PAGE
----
When an LSU football player admitted to hitting his girlfriend in a text he sent to executive deputy director of athletics Verge Ausberry, both university and federal policies required that Ausberry act on that information and report it to others.
But after Ausberry called him, the wide receiver retracted his confession, and Ausberry didn’t pursue the matter further. Experts say he may have violated the federal civil rights law that protects students from discrimination on the basis of sex, which includes sexual violence. In addition, he may have whiffed on a requirement that he alert police, according to legal experts on sexual assault cases on college campuses.
The text messages first came to light Monday, when USA Today published a scathing investigation into LSU’s failures to properly investigate sexual misconduct, including several cases involving student-athletes.
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The Advocate received records Tuesday showing Ausberry was aware that then-wide receiver Drake Davis had struck his girlfriend, a tennis player, before the university’s Title IX office or police launched investigations. Ausberry, who is well known in Baton Rouge, has sat on both state and local governing boards and commissions and is a member of the search committee for LSU’s next president.
“She's trying to go to compliance for me hitting her, she's trying to get me kick (sic) off the team,” Davis texted Ausberry on April 14, 2018, according to the police report. “I went over there to get my stuff. She got mad that I wouldn't talk to her. She started to hit me. And I hit her In the stomach. (which is not good) and I walked out.”
In an interview Wednesday, Ausberry said he immediately called Davis after receiving the text message — which squares with phone logs police later referenced in their investigation, which showed a six-minute call. Before then, Ausberry said, he had taken Davis under his wing and tried to mentor him, which was why they were in frequent communication.
LSU mishandled sexual misconduct complaints against students, including top athletes, according to an investigation by USA Today.
But Ausberry said when he confronted Davis about his text, Davis assured him he had not hit his girlfriend, saying they were simply arguing about her refusing to leave. Ausberry said he advised Davis to call police.
“When he told me on the phone that he did not hit her, that’s the information I had at the time,” Ausberry said. “That’s why I made the decision I made at that time. Now, hindsight 20/20, figuring out what’s going on in today’s world, yes, I would have picked up the phone and said, ‘You know what? We’re going to call 911 and figure it out.’”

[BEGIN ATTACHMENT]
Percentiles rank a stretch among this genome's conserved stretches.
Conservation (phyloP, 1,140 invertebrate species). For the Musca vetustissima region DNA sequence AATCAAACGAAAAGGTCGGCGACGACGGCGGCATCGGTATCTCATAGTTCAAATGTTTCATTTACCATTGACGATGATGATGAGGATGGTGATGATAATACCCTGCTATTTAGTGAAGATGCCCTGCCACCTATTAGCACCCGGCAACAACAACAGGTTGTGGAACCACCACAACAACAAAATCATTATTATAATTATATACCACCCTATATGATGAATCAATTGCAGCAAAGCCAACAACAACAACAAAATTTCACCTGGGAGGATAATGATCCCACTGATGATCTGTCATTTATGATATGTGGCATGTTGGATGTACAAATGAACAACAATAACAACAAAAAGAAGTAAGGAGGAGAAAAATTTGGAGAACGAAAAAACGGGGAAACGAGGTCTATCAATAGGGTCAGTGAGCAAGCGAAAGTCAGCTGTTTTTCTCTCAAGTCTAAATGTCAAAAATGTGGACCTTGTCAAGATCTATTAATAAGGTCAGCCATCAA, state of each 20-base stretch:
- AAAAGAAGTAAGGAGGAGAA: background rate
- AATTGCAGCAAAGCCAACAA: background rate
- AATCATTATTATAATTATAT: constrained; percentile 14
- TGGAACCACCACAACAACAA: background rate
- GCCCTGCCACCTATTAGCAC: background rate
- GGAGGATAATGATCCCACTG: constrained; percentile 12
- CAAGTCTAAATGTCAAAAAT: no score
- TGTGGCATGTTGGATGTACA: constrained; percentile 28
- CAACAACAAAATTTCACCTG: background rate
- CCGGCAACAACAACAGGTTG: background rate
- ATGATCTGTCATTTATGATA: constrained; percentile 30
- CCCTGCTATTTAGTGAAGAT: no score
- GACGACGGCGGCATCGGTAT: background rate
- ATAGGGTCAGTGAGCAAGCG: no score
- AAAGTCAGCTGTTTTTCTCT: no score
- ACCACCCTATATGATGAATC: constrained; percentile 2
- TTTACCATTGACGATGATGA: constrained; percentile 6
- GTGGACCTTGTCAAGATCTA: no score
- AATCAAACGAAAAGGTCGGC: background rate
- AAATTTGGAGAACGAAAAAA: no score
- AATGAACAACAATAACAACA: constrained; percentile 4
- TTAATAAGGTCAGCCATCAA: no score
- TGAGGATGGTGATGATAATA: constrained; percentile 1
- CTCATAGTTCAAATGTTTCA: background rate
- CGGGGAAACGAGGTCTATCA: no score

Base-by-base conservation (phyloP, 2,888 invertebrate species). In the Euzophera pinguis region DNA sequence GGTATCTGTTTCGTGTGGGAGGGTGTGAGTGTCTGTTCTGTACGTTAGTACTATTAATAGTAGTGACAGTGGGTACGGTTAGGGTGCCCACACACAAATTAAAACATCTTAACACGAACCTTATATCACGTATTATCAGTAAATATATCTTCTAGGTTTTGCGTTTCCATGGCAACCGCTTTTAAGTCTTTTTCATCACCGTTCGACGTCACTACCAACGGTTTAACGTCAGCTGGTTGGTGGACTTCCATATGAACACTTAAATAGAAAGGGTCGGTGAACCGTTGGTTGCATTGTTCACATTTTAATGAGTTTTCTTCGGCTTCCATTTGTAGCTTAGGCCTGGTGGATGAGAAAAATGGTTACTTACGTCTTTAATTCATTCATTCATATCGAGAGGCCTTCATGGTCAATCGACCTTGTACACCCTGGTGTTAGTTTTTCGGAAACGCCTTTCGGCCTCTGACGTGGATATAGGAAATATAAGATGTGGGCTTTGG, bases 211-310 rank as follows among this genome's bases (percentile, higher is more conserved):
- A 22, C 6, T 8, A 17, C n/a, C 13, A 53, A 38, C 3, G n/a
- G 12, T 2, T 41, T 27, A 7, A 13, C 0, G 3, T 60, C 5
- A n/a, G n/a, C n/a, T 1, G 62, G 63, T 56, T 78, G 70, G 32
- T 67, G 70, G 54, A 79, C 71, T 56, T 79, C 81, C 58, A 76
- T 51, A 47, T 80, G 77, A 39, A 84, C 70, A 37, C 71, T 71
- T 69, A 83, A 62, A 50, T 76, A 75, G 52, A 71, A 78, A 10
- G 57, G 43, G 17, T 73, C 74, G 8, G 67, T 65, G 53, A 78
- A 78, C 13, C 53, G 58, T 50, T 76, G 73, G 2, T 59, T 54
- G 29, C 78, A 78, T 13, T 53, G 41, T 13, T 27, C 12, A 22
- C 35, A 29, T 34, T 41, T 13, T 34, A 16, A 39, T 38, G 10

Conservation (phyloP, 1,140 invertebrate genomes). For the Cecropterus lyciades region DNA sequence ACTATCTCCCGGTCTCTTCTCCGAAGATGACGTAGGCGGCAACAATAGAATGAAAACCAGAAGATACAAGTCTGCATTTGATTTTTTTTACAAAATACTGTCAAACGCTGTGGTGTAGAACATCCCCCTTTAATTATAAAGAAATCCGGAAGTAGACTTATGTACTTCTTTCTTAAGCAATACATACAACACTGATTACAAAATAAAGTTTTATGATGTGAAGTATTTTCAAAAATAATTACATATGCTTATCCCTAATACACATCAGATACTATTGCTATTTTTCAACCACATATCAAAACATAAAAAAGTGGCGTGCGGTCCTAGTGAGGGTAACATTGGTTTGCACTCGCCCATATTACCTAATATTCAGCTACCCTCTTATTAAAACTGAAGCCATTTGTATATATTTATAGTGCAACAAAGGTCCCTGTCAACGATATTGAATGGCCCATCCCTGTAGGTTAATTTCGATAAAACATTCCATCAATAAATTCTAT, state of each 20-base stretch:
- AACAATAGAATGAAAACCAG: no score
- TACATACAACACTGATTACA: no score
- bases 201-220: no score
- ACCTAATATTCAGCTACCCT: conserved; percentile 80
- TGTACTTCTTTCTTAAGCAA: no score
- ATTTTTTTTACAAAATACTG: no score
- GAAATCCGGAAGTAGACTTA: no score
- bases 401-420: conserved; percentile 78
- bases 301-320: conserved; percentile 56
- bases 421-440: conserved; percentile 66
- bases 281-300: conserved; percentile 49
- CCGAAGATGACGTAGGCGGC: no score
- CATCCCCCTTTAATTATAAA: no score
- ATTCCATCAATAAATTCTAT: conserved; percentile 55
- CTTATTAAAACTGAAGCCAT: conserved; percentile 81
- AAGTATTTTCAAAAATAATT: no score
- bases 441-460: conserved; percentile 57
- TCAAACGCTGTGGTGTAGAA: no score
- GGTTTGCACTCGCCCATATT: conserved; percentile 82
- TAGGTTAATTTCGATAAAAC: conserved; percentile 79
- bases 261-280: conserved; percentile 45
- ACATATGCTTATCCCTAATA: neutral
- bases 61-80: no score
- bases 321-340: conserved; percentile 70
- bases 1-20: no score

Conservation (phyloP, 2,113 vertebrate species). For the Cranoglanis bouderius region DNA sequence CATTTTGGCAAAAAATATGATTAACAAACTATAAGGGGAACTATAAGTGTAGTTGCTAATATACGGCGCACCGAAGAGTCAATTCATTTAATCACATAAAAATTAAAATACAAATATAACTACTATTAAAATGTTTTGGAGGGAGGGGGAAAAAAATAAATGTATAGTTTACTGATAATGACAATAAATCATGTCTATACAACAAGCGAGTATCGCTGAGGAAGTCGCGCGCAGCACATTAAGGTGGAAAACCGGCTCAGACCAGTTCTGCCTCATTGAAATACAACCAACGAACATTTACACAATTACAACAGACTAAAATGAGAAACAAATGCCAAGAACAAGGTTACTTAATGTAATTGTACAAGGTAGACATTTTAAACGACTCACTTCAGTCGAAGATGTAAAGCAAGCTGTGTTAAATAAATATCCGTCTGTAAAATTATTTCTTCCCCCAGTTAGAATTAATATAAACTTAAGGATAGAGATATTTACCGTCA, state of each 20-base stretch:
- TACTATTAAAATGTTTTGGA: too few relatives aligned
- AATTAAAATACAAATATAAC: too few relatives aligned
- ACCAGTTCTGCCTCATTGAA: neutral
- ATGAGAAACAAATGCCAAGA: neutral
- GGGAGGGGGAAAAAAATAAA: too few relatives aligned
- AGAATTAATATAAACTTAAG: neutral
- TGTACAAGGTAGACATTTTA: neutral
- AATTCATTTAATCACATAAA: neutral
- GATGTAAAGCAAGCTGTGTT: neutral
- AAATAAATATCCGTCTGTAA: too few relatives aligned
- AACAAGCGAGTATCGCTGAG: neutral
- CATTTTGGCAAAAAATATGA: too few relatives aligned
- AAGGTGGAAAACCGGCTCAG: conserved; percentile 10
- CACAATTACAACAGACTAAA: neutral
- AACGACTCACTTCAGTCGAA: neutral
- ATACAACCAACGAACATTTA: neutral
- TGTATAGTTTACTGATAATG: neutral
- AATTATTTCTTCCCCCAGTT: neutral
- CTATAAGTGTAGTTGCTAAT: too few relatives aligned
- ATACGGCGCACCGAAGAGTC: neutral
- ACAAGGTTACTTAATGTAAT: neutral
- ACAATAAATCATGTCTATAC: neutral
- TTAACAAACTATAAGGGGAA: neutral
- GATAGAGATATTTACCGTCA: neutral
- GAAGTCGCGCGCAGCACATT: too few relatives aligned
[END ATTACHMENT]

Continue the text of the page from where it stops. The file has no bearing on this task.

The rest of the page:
Not only did Ausberry not call police himself, he didn’t report the allegation to LSU’s Title IX office, nor did he follow up with Davis about the incident. He said he did not think Title IX was applicable because the tennis player was not enrolled at LSU at the time.
Monica Beck, an attorney who specializes in Title IX and sexual violence cases for Fierberg National Law Group, said the tennis player’s status as an LSU student did not diminish Ausberry’s reporting obligation.
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“It still should have been reported to the Title IX office,” Beck told The Advocate. “The fact that a student admittedly engaged in egregious dating violence shows that he could pose a harm to other students as well.”
Beck said law enforcement should have been notified as well.
Eventually, a different LSU employee reported the abuse. That was Miriam Segar, the senior associate athletic director, whom the woman contacted after seeking medical attention. Segar filed a first Title IX complaint on April 26, 2018, a second one on June 18, 2018 and police report on Aug. 16, 2018. Ausberry acknowledged participating in a Title IX interview related to Davis, but could not recall when it happened.
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LSU spokesman Ernie Ballard said that “the handling of these allegations will be included” in a review that law firm Husch Blackwell is conducting for the university. LSU hired the law firm to investigate Title IX policies and to look at how past allegations have been handled, in response to the USA Today article.
“I’m very comfortable in my decision and what I did,” Ausberry said Wednesday. “Very comfortable in the ways I acted and reported and things of that nature. I have no worry about anything happening to my career. The only thing I would like to have is my name, make sure it’s clear out there that I wasn’t a person who tried to hide things or hurt victims or hurt anybody. I’ve never done that, and I never will.”
But experts said Ausberry’s failure to act did cause harm.
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“When school officials received reports of the physical violence, the sexual violence, sexual misconduct, they often ignored it, and while they ignored it, it continued,” said Shiwali Patel, the director of justice for student survivors and senior counsel at the National Women’s Law Center. “So there are just gross violations of Title IX that happened over and over again at LSU.”
Davis’ abuse of the tennis player, whom he dated off-and-on, was no secret, according to a 2018 LSU Police Department investigation that included interviews with coaches, friends and others who knew the pair. The tennis player told police that she had started dating Davis in January 2017, and that the 6’6, 220-pound wide receiver had attacked her at least four separate times during their relationship.
She said that Davis punched her in the stomach for the first time in May 2017, when she sought the return of some personal items. Then in April 2018, he punched her so hard that she was left with a fractured rib, and it hurt to do any kind of physical activity.
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“The victim provided a photograph of the bruise mark taken after she was punched in the stomach,” LSU police wrote. “The marking in the picture is on her left side, it appears as if individual finger marks of the suspect is visible in the bruising. ”